It’s true that Corbyn’s overwhelming election as Labour leader has not gone down well with the Parliamentary Labour Party, with senior frontbenchers refusing to serve in his frontbench team - a move described by veteran Labour moderate Roy Hattersley as “self-indulgent nonsense”.
However, despite attempts by the Tories and Lib Dems to spin otherwise, there is no sign of defections from Labour’s parliamentary ranks, even from those who suggested during the febrile atmosphere of the leadership contest that disgruntled MPs could begin moves quite quickly to oust Corbyn. Also Labour’s conference agenda for next week does not even remotely come close to resembling that of the early 1980s, with no controversial votes on overhauling the party planned, although a number of local constituency parties have tabled motions opposing Trident.
The fact that Corbyn was elected less than a fortnight ago clearly lends itself to such a situation, but the point remains that there is nothing obvious to have a set-piece dust-up over on the conference floor whatever hype there may be in the days ahead.
To return to Labour’s famous battle royals, the successful introduction of one member one vote for the selection of parliamentary candidates by the late John Smith at the 1993 party conference in Brighton came after a tense summer for the then party leader.
The decision to abandon Labour’s backing for unilateral nuclear disarmament at the party’s 1989 conference, again in Brighton, under Neil Kinnock’s leadership, was also the culmination of lengthy rows, not least because of the former leader’s past links to CND.
Labour conferences were also repeatedly gripped by rows over nuclear weapons in the 1950s and 1960s in long-running battles between unilateralists and multilateralists.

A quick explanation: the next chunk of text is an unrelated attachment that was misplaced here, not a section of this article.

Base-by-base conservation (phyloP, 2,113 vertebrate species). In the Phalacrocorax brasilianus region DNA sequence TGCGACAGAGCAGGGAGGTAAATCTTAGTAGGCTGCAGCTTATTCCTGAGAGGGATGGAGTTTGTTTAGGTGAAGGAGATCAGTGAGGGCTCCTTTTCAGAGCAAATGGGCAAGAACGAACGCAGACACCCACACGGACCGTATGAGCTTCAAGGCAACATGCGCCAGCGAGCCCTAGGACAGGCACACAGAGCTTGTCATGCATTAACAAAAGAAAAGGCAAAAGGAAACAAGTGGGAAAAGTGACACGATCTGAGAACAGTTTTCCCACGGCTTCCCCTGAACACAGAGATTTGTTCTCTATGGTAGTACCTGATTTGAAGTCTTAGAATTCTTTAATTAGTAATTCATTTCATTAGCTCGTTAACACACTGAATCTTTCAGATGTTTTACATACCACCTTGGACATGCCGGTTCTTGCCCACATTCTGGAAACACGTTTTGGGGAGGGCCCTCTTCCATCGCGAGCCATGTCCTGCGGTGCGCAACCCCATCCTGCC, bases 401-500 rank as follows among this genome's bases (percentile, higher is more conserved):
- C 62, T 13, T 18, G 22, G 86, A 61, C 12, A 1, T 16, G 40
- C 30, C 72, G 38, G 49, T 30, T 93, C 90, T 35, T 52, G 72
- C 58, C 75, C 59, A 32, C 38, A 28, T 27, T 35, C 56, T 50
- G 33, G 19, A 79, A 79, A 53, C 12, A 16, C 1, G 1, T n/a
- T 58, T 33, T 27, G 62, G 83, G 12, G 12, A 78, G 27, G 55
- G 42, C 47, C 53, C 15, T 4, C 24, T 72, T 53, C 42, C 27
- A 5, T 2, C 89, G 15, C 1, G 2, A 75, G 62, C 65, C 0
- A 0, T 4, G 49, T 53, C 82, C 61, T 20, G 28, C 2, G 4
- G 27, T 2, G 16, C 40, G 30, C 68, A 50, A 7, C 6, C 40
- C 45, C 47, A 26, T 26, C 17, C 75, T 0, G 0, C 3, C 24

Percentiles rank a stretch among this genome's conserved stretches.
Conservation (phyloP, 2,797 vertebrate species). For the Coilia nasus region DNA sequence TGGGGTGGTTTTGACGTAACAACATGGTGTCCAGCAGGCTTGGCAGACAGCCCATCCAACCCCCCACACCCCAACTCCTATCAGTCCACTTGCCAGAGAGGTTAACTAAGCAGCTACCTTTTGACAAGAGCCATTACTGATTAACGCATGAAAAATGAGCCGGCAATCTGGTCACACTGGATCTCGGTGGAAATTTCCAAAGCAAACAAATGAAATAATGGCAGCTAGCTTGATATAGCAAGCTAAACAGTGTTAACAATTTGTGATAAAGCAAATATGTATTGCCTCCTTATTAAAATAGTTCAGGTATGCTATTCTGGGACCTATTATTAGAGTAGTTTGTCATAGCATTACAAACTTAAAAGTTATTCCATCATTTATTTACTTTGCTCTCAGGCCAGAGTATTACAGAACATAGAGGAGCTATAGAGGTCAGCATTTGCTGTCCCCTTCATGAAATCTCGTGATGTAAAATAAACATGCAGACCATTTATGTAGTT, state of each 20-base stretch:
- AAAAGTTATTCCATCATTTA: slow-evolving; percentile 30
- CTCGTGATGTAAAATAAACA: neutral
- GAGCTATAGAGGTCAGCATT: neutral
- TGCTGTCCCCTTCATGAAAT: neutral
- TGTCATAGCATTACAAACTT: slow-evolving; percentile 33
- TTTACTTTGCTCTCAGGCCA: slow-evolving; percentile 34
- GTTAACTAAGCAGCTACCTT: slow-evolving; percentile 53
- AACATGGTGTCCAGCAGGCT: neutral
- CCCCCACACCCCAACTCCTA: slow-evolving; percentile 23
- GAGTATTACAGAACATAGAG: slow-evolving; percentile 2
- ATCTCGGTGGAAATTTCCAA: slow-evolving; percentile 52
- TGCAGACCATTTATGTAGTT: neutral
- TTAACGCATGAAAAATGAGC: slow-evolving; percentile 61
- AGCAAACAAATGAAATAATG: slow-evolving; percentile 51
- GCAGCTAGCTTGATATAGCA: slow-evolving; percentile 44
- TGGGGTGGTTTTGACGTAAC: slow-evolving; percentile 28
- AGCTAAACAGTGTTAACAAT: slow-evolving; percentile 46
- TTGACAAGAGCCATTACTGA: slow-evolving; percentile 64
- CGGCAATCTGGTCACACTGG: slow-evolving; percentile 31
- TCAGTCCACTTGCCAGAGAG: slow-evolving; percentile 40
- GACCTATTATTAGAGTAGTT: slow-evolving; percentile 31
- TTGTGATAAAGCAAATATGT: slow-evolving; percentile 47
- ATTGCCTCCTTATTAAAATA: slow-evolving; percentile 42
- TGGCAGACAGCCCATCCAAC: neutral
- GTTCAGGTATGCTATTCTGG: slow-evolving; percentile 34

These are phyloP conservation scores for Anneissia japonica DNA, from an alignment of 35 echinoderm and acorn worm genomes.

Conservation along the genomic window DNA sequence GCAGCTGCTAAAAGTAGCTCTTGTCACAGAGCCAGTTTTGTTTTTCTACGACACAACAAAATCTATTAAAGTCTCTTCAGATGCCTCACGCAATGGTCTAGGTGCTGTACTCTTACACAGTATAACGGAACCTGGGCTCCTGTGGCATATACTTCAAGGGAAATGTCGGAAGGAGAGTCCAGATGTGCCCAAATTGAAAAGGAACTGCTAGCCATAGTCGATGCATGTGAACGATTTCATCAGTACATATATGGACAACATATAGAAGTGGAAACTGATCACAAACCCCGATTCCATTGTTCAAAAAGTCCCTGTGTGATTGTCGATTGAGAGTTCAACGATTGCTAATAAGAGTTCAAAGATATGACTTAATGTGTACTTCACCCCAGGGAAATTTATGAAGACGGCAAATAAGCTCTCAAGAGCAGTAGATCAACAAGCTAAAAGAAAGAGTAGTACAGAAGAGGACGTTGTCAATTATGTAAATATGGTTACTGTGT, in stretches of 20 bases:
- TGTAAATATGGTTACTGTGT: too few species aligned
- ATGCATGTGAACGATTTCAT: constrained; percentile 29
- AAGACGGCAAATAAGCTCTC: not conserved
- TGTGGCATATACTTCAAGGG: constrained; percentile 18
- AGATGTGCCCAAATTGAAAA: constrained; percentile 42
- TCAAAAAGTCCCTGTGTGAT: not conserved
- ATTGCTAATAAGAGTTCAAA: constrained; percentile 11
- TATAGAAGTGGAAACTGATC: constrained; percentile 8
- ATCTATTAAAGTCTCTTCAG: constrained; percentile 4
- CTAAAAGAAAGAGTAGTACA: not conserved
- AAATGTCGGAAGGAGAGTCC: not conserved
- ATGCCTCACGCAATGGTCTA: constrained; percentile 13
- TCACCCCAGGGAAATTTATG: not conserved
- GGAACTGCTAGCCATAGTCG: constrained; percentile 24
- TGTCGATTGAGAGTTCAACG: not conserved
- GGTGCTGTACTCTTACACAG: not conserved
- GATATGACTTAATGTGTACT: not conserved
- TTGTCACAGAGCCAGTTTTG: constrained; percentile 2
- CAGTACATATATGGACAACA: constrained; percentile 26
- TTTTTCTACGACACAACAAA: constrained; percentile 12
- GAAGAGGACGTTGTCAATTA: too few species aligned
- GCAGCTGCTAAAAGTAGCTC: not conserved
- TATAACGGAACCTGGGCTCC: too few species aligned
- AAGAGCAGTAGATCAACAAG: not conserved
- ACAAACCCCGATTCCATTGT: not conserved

So much so that at the 1960 Labour conference in Scarborough, the then Labour leader Hugh Gaitskell vowed to “fight and fight and fight again to save the party we love” after party members voted against his wishes to back a position of unilateralist disarmament.
The legendary left-wing Labour politician Aneurin Bevan even accused supporters of unilateralism of an “emotional spasm” at Labour’s conference in 1959 in Blackpool after shifting his own position on the nuclear weapons issue.
Another factor is that the UK Labour conference is not the event it once was in terms of power and policy-making.
Although in practice Labour leaders down the years regularly ignored party policy positions voted on by the conference, in principle at least the Labour conference was the supreme policy-making body of the party with decisions meant to be binding on the leadership and with a Labour government in theory the agent of it.
However, particularly during the New Labour years and the ascendancy of Tony Blair and Peter Mandelson, the significance of conference decisions were downgraded somewhat.
Paradoxically, Blairite moves to gut the party of internal democracy make it hard for a real challenge to the authority of Corbyn at least this time around, although it may be that conference will take on a more powerful role and be democratised once again under the new leader.